Living wage lifts workers from poverty

Poverty is an expensive business and right now poor families and children are paying the costs, and the taxpayers right along with them

Dear Sir:

At its meeting on April 22nd, Terrace city council tabled a recommendation from the city’s social workers that they adopt a living wage policy.

A living wage is not a minimum wage. A minimum wage is simply the amount an employer is legally required to pay. It has no relation to how much an employee needs to live on.

A living wage is the hourly amount a person would have to receive in order to not fall below the poverty line if working full time. The poverty line is the amount of money a person or family have to earn to be able to afford the bare necessities.

In Terrace, that figure is $17.60 an hour or thereabouts. Hard work should lift people, and their children, out of poverty, not keep them in it.

The idea of a living wage assumes that if people are working full time, they should be able to live on their wages.

It is based on an increasing amount of research that shows that people who have to take several jobs to get to the poverty line, have more health issues, use social services more, aren’t able to take advantage of schools and training and can get involved in the criminal justice system more.

All of this creates family pain and costs the community money. Poverty is rarely caused by personal decisions not to work. It is caused by social decisions to create poverty by not paying people enough to live on.

Some businesses say that they can’t afford to pay their employees a living wage. What they are in effect saying is that their employees will subsidize their businesses through low wages and other taxpayers will pick up the social costs of paying for the effects of the resulting poverty.

City council was not asked to require all Terrace businesses to pay a living wage. It was asked to set a good civic example by saying the city would pay their employees a living wage, (which they largely already do), and require city contractors to do the same.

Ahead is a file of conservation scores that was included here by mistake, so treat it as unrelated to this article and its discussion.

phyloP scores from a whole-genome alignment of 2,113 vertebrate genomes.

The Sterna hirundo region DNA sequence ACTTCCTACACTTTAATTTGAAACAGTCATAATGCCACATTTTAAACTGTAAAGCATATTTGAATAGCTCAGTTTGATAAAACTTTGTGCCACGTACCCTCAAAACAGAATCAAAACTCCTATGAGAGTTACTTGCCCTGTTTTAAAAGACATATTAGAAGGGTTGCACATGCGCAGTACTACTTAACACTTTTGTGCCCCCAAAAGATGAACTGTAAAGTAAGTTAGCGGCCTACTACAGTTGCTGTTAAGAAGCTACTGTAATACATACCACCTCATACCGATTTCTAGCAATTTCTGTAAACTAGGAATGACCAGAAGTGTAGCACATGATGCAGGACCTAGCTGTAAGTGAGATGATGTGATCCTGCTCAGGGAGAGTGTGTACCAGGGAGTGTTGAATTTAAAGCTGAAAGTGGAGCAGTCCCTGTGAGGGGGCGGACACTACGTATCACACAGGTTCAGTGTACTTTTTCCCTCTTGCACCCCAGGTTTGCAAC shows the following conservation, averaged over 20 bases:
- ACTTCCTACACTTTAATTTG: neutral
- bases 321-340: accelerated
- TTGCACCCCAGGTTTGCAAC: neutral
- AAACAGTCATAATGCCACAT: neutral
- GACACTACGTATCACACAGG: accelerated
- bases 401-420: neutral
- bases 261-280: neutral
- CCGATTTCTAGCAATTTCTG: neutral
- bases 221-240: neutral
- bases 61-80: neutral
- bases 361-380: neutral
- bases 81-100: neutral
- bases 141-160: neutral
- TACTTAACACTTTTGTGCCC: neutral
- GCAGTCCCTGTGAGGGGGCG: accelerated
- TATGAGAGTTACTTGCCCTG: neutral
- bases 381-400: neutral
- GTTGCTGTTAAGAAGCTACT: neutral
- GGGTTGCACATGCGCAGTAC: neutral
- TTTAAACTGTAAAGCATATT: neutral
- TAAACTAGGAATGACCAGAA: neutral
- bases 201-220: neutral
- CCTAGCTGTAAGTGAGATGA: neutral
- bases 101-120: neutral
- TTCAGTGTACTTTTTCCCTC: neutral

New Westminster, which has already adopted a living wage policy, pays pays for it with an additional tenth of one percent of its municipal budget.

Social workers are presently reviewing the research in order to reply to the issues raised by council.

While council has legitimate questions on the effect of a living wage on city and business costs, members should not be surprised that poverty is an expensive business and right now poor families and children are paying the costs, and the taxpayers right along with them.

Robert Hart,

Terrace, BC

(Rob Hart is president of the BC Association of Social Worker’s Northwest Branch and teaches social policy at UNBC.)

Just Posted

Global climate strike makes its stand in Terrace

Approximately 50 people rallied in front of city hall to bring awareness to climate change

Bear shot by police in Stewart neighbourhood, residents say

Gunshots were heard in the dark, alarming and angering neighbours

Skeena Voices | Walking between two parallel roads

Lynn Parker found knowledge a powerful tool for reconciliation

Terrace Community Forests harvests $750k for City of Terrace

Money was given in recognition of National Forest Week

Coast Mountain College opens new health and wellness centre in Terrace

College’s eventual goal is to open up the gym and programming for public use

PHOTOS: Young protesters in B.C. and beyond demand climate change action

Many demonstaers were kids and teens who skipped school to take part

Takaya, B.C.’s infamous lone wolf, seen eating seal and howling away on Discovery Island

Fun facts about Takaya the wolf, like his a 36-hour tour around Chatham, Discovery Islands

Resident finds loaded shotgun inside a duffle bag in Kelowna alleyway

RCMP seized a loaded 12-gauge shotgun, ammunition, clothing and other items

Graffiti, calls and Snapchat: RCMP probe string of threats targeting Kamloops schools

There have been nine different threats made to four different schools in the city

Oak Bay father’s testimony at murder trial like plot of ‘bad low-budget movie:’ Crown

Crown alleged Andrew Berry’s ‘entire story of Christmas Day is a lie’

B.C. truck drivers to face higher fines for not using winter tire chains

As of Oct. 1, not using chains on the highway when required could net you a $598 ticket

Singh campaigns in Toronto, May in Winnipeg, as Liberal and Tory leaders pause

All parties expected to be back on the campaign trail Sunday

Possible Canadian cases of vaping illnesses being investigated: health officer

‘I think that will be really important to address the overall trend of youth vaping’

Area 51 events mostly peaceful; thousands in Nevada desert

Three more people were arrested Friday on the remote once-secret military base

Most Read